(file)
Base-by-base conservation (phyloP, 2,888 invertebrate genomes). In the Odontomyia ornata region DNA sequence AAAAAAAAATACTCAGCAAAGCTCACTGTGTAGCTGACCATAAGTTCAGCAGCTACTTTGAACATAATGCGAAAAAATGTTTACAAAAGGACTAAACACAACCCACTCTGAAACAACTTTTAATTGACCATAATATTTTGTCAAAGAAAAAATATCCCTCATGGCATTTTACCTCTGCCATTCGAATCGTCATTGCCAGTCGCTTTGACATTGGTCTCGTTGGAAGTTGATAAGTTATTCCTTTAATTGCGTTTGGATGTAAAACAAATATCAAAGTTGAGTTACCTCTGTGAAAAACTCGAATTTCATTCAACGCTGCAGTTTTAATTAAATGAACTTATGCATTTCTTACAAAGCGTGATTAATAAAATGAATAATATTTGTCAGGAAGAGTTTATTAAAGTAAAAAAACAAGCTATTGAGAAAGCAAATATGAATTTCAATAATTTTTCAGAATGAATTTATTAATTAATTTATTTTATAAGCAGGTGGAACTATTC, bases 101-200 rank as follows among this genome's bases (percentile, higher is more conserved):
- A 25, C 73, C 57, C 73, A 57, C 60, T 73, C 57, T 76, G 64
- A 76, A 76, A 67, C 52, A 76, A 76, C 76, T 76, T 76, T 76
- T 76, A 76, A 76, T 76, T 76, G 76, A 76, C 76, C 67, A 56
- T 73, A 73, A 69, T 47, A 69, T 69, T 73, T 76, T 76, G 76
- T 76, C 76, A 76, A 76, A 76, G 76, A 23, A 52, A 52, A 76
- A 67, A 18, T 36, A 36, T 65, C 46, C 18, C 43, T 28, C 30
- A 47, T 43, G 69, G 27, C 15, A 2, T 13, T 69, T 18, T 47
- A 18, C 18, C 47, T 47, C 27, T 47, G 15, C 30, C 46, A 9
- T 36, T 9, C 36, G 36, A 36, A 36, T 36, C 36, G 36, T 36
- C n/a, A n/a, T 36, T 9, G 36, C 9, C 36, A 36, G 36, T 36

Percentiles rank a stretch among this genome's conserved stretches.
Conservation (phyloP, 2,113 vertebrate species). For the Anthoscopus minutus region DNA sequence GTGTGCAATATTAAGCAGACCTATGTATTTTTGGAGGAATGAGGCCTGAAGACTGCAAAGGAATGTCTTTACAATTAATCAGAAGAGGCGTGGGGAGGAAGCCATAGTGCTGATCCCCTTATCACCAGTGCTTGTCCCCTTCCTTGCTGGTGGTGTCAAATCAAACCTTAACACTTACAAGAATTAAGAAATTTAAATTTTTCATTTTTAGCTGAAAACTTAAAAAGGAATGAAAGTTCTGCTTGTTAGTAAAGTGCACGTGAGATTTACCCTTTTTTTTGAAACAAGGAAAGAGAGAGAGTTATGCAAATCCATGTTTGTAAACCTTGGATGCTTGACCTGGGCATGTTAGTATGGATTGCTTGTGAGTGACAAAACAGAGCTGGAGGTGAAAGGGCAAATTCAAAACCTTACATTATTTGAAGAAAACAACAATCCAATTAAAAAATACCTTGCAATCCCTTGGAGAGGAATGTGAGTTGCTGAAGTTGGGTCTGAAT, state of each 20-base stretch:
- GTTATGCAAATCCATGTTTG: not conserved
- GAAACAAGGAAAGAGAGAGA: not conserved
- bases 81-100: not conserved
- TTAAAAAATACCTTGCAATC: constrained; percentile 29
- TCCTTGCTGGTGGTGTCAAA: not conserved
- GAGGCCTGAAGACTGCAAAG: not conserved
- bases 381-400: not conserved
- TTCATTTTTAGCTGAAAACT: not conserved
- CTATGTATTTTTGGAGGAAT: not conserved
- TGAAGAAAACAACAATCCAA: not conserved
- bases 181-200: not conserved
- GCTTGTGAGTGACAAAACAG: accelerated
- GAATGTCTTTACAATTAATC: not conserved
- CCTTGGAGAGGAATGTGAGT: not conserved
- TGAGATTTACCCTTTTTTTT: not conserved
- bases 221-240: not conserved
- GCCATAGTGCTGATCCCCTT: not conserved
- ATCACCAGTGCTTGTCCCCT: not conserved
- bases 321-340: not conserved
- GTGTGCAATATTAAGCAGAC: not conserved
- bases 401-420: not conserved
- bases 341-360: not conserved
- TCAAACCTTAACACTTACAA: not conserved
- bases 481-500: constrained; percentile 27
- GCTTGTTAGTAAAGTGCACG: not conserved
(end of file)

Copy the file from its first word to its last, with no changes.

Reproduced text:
Base-by-base conservation (phyloP, 2,888 invertebrate genomes). In the Odontomyia ornata region DNA sequence AAAAAAAAATACTCAGCAAAGCTCACTGTGTAGCTGACCATAAGTTCAGCAGCTACTTTGAACATAATGCGAAAAAATGTTTACAAAAGGACTAAACACAACCCACTCTGAAACAACTTTTAATTGACCATAATATTTTGTCAAAGAAAAAATATCCCTCATGGCATTTTACCTCTGCCATTCGAATCGTCATTGCCAGTCGCTTTGACATTGGTCTCGTTGGAAGTTGATAAGTTATTCCTTTAATTGCGTTTGGATGTAAAACAAATATCAAAGTTGAGTTACCTCTGTGAAAAACTCGAATTTCATTCAACGCTGCAGTTTTAATTAAATGAACTTATGCATTTCTTACAAAGCGTGATTAATAAAATGAATAATATTTGTCAGGAAGAGTTTATTAAAGTAAAAAAACAAGCTATTGAGAAAGCAAATATGAATTTCAATAATTTTTCAGAATGAATTTATTAATTAATTTATTTTATAAGCAGGTGGAACTATTC, bases 101-200 rank as follows among this genome's bases (percentile, higher is more conserved):
- A 25, C 73, C 57, C 73, A 57, C 60, T 73, C 57, T 76, G 64
- A 76, A 76, A 67, C 52, A 76, A 76, C 76, T 76, T 76, T 76
- T 76, A 76, A 76, T 76, T 76, G 76, A 76, C 76, C 67, A 56
- T 73, A 73, A 69, T 47, A 69, T 69, T 73, T 76, T 76, G 76
- T 76, C 76, A 76, A 76, A 76, G 76, A 23, A 52, A 52, A 76
- A 67, A 18, T 36, A 36, T 65, C 46, C 18, C 43, T 28, C 30
- A 47, T 43, G 69, G 27, C 15, A 2, T 13, T 69, T 18, T 47
- A 18, C 18, C 47, T 47, C 27, T 47, G 15, C 30, C 46, A 9
- T 36, T 9, C 36, G 36, A 36, A 36, T 36, C 36, G 36, T 36
- C n/a, A n/a, T 36, T 9, G 36, C 9, C 36, A 36, G 36, T 36

Percentiles rank a stretch among this genome's conserved stretches.
Conservation (phyloP, 2,113 vertebrate species). For the Anthoscopus minutus region DNA sequence GTGTGCAATATTAAGCAGACCTATGTATTTTTGGAGGAATGAGGCCTGAAGACTGCAAAGGAATGTCTTTACAATTAATCAGAAGAGGCGTGGGGAGGAAGCCATAGTGCTGATCCCCTTATCACCAGTGCTTGTCCCCTTCCTTGCTGGTGGTGTCAAATCAAACCTTAACACTTACAAGAATTAAGAAATTTAAATTTTTCATTTTTAGCTGAAAACTTAAAAAGGAATGAAAGTTCTGCTTGTTAGTAAAGTGCACGTGAGATTTACCCTTTTTTTTGAAACAAGGAAAGAGAGAGAGTTATGCAAATCCATGTTTGTAAACCTTGGATGCTTGACCTGGGCATGTTAGTATGGATTGCTTGTGAGTGACAAAACAGAGCTGGAGGTGAAAGGGCAAATTCAAAACCTTACATTATTTGAAGAAAACAACAATCCAATTAAAAAATACCTTGCAATCCCTTGGAGAGGAATGTGAGTTGCTGAAGTTGGGTCTGAAT, state of each 20-base stretch:
- GTTATGCAAATCCATGTTTG: not conserved
- GAAACAAGGAAAGAGAGAGA: not conserved
- bases 81-100: not conserved
- TTAAAAAATACCTTGCAATC: constrained; percentile 29
- TCCTTGCTGGTGGTGTCAAA: not conserved
- GAGGCCTGAAGACTGCAAAG: not conserved
- bases 381-400: not conserved
- TTCATTTTTAGCTGAAAACT: not conserved
- CTATGTATTTTTGGAGGAAT: not conserved
- TGAAGAAAACAACAATCCAA: not conserved
- bases 181-200: not conserved
- GCTTGTGAGTGACAAAACAG: accelerated
- GAATGTCTTTACAATTAATC: not conserved
- CCTTGGAGAGGAATGTGAGT: not conserved
- TGAGATTTACCCTTTTTTTT: not conserved
- bases 221-240: not conserved
- GCCATAGTGCTGATCCCCTT: not conserved
- ATCACCAGTGCTTGTCCCCT: not conserved
- bases 321-340: not conserved
- GTGTGCAATATTAAGCAGAC: not conserved
- bases 401-420: not conserved
- bases 341-360: not conserved
- TCAAACCTTAACACTTACAA: not conserved
- bases 481-500: constrained; percentile 27
- GCTTGTTAGTAAAGTGCACG: not conserved